From MTV Movie Blog:
"In an exclusive interview with MTV News, WALL-E writer/director Andrew Stanton dished the most details yet about the progress of his next feature, John Carter of Mars, an adaptation of a nearly hundred-year-old serialized novel about a Civil War vet mysteriously transported to the Red Planet, where he encounters all manner of alien adventures.
'It’s real,' Stanton assured us. 'We’re full bore on it right now. We’re over the hump of the writing phase, and we’re certainly far from rewrites.' Before he could even get to that point, Stanton had to solve a problem that had stymied filmmakers for eighty years: How do you turn the six separate installments of the novel into a coherent whole? 'I don’t want to be dissing it,' he said, 'but it almost had an absence of a story for a feature film because it was very episodic. In its day it was a comic book. I mean, this book was written in 1912. It was the comic book you got in the time before there was such thing as comic books. So, it was really just about the next fight, the next adventure, the next romance.'
'The key was putting a story into it and creating characters that had to grow and real basic stuff that we all know a movie needs,' he explained. Messing with a classic of the fantasy genre is always risky, but Stanton believes the passage of time is on his side. 'Fortunately it’s an old enough story,' he said. 'There isn’t such huge allegiance to it that people won’t mind that we muck with it a bit to hopefully amplify the essence of what made me interested in it as a young kid and hopefully will keep me interested in it as an .' Another vital realization, Stanton told us, was that John Carter of Mars could not be a strictly computer animated feature like past creations Finding Nemo and Monsters, Inc.
'There’s so much in it that can’t be real,' he said. 'It’s the perfect definition of a hybrid movie,' utilizing both live actors and computer-based animation [as he did on WALL-E, a first for Pixar]."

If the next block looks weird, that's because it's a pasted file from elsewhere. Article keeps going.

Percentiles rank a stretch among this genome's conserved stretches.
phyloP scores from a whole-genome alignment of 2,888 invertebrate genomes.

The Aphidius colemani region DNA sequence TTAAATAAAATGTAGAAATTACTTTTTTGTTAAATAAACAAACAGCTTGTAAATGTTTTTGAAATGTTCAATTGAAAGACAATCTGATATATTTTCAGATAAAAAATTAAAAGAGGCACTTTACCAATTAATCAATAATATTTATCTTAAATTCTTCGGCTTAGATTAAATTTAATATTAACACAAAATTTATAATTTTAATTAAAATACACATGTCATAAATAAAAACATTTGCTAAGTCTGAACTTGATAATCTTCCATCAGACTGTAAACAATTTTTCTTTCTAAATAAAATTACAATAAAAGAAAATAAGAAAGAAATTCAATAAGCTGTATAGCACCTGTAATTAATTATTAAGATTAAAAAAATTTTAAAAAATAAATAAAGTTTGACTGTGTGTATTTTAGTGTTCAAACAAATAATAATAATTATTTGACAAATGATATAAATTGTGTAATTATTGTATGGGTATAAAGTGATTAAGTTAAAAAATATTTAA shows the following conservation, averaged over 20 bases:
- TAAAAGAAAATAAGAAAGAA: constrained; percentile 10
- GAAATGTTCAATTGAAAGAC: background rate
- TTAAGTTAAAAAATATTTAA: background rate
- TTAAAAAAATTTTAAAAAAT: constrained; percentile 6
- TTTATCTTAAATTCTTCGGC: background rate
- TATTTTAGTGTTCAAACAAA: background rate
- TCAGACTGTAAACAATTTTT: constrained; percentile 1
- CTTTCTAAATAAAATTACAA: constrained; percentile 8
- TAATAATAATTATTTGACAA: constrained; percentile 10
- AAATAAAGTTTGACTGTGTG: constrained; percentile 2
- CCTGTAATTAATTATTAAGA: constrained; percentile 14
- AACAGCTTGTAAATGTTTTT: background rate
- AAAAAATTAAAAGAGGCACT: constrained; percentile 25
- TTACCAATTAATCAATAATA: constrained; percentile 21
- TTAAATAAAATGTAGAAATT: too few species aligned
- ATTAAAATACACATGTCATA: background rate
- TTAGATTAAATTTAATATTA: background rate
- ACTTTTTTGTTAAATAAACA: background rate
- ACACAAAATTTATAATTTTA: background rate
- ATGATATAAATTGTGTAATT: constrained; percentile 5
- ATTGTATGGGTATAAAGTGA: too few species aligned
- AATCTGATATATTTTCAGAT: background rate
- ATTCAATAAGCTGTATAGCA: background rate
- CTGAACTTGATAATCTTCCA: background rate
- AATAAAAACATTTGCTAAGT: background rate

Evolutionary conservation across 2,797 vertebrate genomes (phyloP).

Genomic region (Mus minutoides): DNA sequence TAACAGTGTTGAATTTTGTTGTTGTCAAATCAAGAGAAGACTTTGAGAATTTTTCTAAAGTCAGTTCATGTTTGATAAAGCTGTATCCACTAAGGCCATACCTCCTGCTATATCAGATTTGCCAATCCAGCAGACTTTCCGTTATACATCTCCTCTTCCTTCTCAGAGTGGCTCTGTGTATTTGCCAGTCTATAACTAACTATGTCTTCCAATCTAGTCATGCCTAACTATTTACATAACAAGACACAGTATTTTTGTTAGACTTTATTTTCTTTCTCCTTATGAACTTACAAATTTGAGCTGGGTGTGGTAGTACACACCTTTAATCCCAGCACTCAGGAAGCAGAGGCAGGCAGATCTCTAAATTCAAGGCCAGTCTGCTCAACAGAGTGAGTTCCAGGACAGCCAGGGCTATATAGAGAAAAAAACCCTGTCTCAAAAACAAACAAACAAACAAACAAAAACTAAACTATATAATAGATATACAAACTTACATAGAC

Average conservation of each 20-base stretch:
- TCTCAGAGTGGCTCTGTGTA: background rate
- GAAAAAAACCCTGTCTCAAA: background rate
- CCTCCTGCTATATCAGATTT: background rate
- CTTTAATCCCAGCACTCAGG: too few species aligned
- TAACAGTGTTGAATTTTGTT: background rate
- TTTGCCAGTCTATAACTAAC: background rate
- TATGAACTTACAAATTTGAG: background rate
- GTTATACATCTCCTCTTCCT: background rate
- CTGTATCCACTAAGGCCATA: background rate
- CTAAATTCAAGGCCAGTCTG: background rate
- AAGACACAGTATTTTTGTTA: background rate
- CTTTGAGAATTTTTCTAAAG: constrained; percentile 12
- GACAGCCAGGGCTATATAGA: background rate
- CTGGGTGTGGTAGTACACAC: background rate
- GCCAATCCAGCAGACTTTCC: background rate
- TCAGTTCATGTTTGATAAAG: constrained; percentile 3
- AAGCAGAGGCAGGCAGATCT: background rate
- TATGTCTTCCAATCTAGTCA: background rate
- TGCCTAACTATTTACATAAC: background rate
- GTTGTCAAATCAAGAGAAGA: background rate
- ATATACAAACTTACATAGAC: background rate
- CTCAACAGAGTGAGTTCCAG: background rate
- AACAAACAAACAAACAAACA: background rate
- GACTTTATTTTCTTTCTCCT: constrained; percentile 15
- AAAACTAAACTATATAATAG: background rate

Also from MTV Movie Blog:
"From the sound of things, Disney's adaptation of the nearly hundred-year-old sci-fi series by Edgar Rice Burroughs, John Carter of Mars, is going to start as early as January of next year. The start had previously been pushed back from November. Pre-production continues to move steadily forward nonetheless on the hybrid live action/CGI film.
As co-star Lynn Collins told MTV's Josh Horowitz last week on the New York red carpet for The Burning Plain, she's already seen workups of fight sequences she'll have to film and, last week, some initial effects work kicked into gear. 'We're actually getting into some hair and makeup tests this week to see what the look is like,' said Collins, who plays the humanoid Martian princess Dejah Thoris. 'It's really collaborative and really creative and I'm really excited about it.'
The preliminary idea is not to bury Collins under prosthetics and heavy-duty makeup but to create a look that would not be out of place on a tropical island. 'I think they're going more like a really great tan, like the best-tan-you-can-ever-imagine type of thing,' she said. 'I've yet to find it. Maybe the makeup team will be able to.' There's no word yet how the rest of the cast will end up looking. Joining Collins in John Carter is her X-Men Origins: Wolverine co-star Taylor Kitsch as the title character, a Civil War vet inexplicably transported to the Red Planet, where he stumbles upon all manner of alien adventures.
'Taylor is so amazing,' Collins said. 'We went to Pixar and saw some of the workups of some of the fighting that we have to do. I was like, 'Oh my god, there's just no guy better for the job. He's so athletic and wonderful and such a great actor and so positive.'"
Calling her character 'a priestess of science and letters,' Collins extolled co-writer/director Andrew Stanton's (WALL-E, Finding Nemo) vision for John Carter. 'Edgar Rice Burroughs was a really smart writer, so smart that some of the stuff I can hardly wrap my head around, so that's up to Pixar to see if they can put in visually to life,' the actress said, adding, 'It's completely satirical and politically on point, I'd say.'"
I thought the movie was all Disney. Apparently not, now that Pixar is on the list.